Your First Python-to-Salesforce App
I'll show you how to get started with building a Python-based integration with the Salesforce platform and how to navigate its differences and intricacies.
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If you're comfortable with working with traditional development platforms such as Heroku, but now you need to integrate into Salesforce data, there are many unexpected differences that you might discover.
Salesforce is not a traditional software platform as many developers might be used to working with; it's a managed cloud platform. This means:
- You don't have to worry about managing your computer resources, such as the number of CPU cores, or deciding whether to pay for more RAM or hard disk storage.
- The majority of the routine coding tasks are done for you. (It's a low-code platform.)
- There are strict rules and constraints you must follow when performing database transactions, running server-side compute instructions, and managing asynchronous work.
In this article, I'll show how to get started with building a Python-based integration with the Salesforce platform and how to navigate its differences and intricacies. We'll create a simple Python app, deploy it to Heroku, explain how to integrate that app with some records in Salesforce using SOQL, and how to insert or update new records.
Here are the necessary prerequisites you will need:
- Python programming language basic syntax and normal CPython runtime. The runtime and language version used at the time of this writing is Python 3.8.6.
- Working with version control using git.
- Deploying to Heroku using git and the Heroku CLI.
- A Salesforce developer org. If you do not have a Salesforce org to work with yet, you can sign up for free here.
- As a bonus: some experience having written Structured Query Language (SQL), although we will move through a simple example that does not strictly require prior experience.
In addition, all screenshots and examples will show instructions using Visual Studio Code. The caveat is that we are still using mostly command-line terminal commands. You may use any command-line tool of your choice (as long as Python commands work with your local environment pointing to the correct PATH or other operating system equivalents).
Considerations For Pip Packages
As one might guess, it is generally best not to worry about writing your own integrations with the Salesforce APIs; rather, we will turn to packages available via pip, the Python Package Index. Among the most popular packages for Salesforce at the time of this article are simple_salesforce and aiosfstream, which are for the REST/Bulk APIs and Streaming API for Salesforce, respectively.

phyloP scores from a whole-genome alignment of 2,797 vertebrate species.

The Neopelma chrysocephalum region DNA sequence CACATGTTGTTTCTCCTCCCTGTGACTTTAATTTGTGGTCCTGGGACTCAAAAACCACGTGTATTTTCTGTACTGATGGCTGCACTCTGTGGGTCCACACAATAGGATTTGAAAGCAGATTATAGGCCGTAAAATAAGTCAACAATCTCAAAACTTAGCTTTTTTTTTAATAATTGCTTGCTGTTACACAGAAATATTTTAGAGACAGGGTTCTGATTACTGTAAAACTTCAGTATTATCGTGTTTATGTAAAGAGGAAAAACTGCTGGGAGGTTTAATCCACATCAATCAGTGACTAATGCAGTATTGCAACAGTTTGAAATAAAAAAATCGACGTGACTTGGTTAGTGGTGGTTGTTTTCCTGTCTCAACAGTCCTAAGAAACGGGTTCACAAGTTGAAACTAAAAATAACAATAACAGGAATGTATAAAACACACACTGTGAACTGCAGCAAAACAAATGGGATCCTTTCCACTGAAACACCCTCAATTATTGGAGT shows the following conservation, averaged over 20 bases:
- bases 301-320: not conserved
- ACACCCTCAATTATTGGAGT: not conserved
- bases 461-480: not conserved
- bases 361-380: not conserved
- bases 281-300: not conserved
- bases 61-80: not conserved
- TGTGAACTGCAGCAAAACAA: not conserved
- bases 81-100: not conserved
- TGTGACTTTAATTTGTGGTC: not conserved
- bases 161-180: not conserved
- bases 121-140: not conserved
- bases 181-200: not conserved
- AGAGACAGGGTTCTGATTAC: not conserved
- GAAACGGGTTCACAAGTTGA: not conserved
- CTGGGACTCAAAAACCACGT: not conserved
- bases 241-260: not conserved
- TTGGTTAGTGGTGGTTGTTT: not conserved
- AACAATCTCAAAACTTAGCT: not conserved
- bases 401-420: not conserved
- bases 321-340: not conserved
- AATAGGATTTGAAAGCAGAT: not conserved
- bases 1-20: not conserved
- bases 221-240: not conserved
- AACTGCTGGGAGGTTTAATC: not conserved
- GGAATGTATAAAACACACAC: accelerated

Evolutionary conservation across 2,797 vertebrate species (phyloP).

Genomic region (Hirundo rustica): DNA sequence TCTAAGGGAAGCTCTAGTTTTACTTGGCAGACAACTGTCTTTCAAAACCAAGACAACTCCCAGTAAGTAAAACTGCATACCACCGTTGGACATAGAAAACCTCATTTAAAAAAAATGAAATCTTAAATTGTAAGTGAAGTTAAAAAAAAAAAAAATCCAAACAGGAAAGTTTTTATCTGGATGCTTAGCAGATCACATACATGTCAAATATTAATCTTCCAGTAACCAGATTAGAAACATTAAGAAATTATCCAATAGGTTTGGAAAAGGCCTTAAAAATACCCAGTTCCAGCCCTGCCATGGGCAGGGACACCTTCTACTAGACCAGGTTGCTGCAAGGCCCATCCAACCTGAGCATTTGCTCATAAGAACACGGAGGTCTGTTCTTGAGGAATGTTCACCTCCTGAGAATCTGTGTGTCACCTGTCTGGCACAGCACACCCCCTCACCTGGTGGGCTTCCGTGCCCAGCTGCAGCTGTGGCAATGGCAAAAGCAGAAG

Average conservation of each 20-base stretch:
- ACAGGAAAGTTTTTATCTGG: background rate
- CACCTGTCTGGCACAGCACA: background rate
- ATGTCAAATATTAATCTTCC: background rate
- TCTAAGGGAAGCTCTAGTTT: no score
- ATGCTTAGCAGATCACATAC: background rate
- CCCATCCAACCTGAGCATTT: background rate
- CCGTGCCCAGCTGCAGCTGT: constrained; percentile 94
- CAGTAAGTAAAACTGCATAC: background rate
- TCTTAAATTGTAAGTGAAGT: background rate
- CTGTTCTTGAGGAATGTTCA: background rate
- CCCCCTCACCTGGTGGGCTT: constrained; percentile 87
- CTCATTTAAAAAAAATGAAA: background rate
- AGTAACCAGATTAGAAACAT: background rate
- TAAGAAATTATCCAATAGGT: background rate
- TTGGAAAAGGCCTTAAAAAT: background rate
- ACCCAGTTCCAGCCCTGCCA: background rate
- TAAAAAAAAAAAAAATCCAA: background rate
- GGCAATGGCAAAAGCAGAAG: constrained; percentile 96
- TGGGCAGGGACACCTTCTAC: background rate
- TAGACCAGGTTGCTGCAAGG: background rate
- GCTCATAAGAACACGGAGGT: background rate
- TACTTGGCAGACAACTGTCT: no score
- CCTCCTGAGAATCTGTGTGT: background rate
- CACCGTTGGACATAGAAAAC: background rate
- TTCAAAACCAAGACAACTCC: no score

The Salesforce REST API is probably the first choice for most integrations because of its simplicity and versatility. Typically, record updates, inserts, or transactions, in general, occur in small sizes of a single record at a time. In these cases, the REST API is ideal: Simply send a data payload an endpoint (or a web uniform resource identifier [URI]) and receive a response, all over HTTP.
What is REST?
If you haven't written a REST API integration before, then this section is for you. In addition, I recommend reviewing other references on REST for a deeper understanding here, which is a very surface-level introduction. (If you're comfortable with REST, feel free to skip this section.)
REST is short for representational state transfer. It is a large, complex phrase that simply means sending and receiving messages over HTTP. When you visit a web page in your browser, your browser is performing a GET HTTP request, and it receives back a response.
There are different HTTP status codes, with 200 meaning a success or 404 meaning not found. In addition, to GET requests, there are:
- PUT, generally for inserting information
- POST, generally for updating information
- DELETE, for deleting things
- HEAD, which returns the header, sort of meta-information, without a response body as is typically received when running a GET